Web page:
Thursday, April 3, 2008

AT&T Scratches Microsoft's Surface

Microsoft Surface technology will debut in select AT&T retail locations later this month. AT&T plans to use Microsoft Surface to allow customers to review features of a particular AT&T mobile device by simply placing it on the Microsoft Surface 30-inch, table-like display. The companies plan to expand Microsoft Surface capabilities in AT&T stores.

Microsoft and AT&T have announced a collaborative alliance that aims to transform the way consumers shop for mobile devices. AT&T will become the first company to bring Microsoft Surface to life in a retail environment, giving customers the ability to explore their mobile-phone options using touch and device-recognition technology. Microsoft Surface is the first commercially available surface computer from Microsoft.

Beginning April 17, customers can experience Microsoft Surface in select AT&T retail locations, including stores in New York City, Atlanta, San Antonio and San Francisco. Based on the venture's success, and learning from these initial pilot deployments, plans for further expansion across AT&T's 2,200 U.S. retail stores will be determined, according to the companies.

"Microsoft Surface transforms the retail environment from a transaction destination to a customer-engagement destination," said Robbie Bach, president of the Microsoft Entertainment and Devices Division. "With innovative and intuitive ways of accessing information and digital content on Microsoft Surface, consumers now have an entirely new, unique and personalized shopping experience."

Tabletop, Touch-Screen Computing

Microsoft Surface is a 30-inch table-like display that lets individuals or multiple people interact with devices and content in a way that feels familiar -- by touch, gestures and placement of devices on the display. Microsoft describes the experience as making a surface "come to life for exploring, learning, sharing, creating, buying and much more."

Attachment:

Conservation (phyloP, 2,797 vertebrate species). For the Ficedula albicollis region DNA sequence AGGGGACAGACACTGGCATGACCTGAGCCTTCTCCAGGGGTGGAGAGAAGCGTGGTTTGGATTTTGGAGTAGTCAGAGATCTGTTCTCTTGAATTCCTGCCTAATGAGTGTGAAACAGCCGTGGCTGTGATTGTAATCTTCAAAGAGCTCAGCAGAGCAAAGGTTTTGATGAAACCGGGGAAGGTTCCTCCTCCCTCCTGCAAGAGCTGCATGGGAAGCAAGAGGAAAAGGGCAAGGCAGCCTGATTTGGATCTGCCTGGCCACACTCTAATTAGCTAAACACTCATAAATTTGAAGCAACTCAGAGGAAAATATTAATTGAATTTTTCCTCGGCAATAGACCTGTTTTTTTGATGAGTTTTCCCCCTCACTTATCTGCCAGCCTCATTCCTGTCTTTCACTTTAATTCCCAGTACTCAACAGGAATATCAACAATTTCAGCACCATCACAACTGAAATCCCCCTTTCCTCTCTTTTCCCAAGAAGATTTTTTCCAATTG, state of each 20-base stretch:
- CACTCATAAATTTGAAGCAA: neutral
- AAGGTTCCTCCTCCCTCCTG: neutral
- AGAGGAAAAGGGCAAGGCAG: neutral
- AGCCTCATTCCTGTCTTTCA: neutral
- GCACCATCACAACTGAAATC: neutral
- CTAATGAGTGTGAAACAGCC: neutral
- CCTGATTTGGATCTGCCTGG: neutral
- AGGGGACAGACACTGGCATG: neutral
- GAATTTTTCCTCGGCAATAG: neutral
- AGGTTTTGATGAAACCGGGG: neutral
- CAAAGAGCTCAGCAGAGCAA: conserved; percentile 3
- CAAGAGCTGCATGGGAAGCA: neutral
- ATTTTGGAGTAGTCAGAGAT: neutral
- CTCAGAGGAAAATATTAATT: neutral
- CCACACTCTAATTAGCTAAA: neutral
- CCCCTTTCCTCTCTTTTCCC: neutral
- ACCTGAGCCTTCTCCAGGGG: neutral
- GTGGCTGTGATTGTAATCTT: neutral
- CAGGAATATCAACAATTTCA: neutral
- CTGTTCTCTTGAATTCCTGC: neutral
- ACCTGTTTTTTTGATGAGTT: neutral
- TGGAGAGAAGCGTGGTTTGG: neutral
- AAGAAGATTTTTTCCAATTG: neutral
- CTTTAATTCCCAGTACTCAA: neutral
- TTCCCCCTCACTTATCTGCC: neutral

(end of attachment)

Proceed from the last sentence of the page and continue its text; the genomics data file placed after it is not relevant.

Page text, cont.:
AT&T plans to use Surface to offer retail-store visitors opportunities to learn about the growing universe of mobile applications and devices. The interactive touch displays, which will work without a traditional mouse or keyboard, will allow customers to review features of a particular mobile device by simply placing it on the display. Surface will recognize the device and provide a graphical overview of its capabilities. Customers will be able to place two devices side by side on the unit and compare their features.

Customers can also view interactive coverage maps at the national, state, local or street level, using simple touch and hand movement to scale and move the maps, determining their coverage area. In the future, customers will be able to drag and drop ringtones, graphics, video and more by "grabbing" content with their hands from a menu on the display and "dropping" it into the phone.

The companies said they will continue to collaborate on new and innovative ways to expand Surface capabilities in AT&T stores.

Will Tabletop Computing Go Mainstream?

According to JupiterResearch analyst Michael Gartenberg, Surface's landing in AT&T retail stores validates the fact that tabletop computing is more than just a laboratory concept

"Microsoft has proven some real-world applications and has a partner willing to put these devices out in their stores," he said. "This is a very significant milestone for that group as it looks to take this technology into the mainstream."

Surface computing is indeed heading for the mainstream, according to analysts. Gartenberg said this movement is merely the evolution of a traditional personal computer, another way of interacting with information and allowing devices to interact with each other.

"No doubt, within a short period of time, surface computers are going to be fairly ubiquitous in the retail channel," Gartenberg said. "Within a few years, when the prices come down, we'll probably see these in the home as well."


No comments: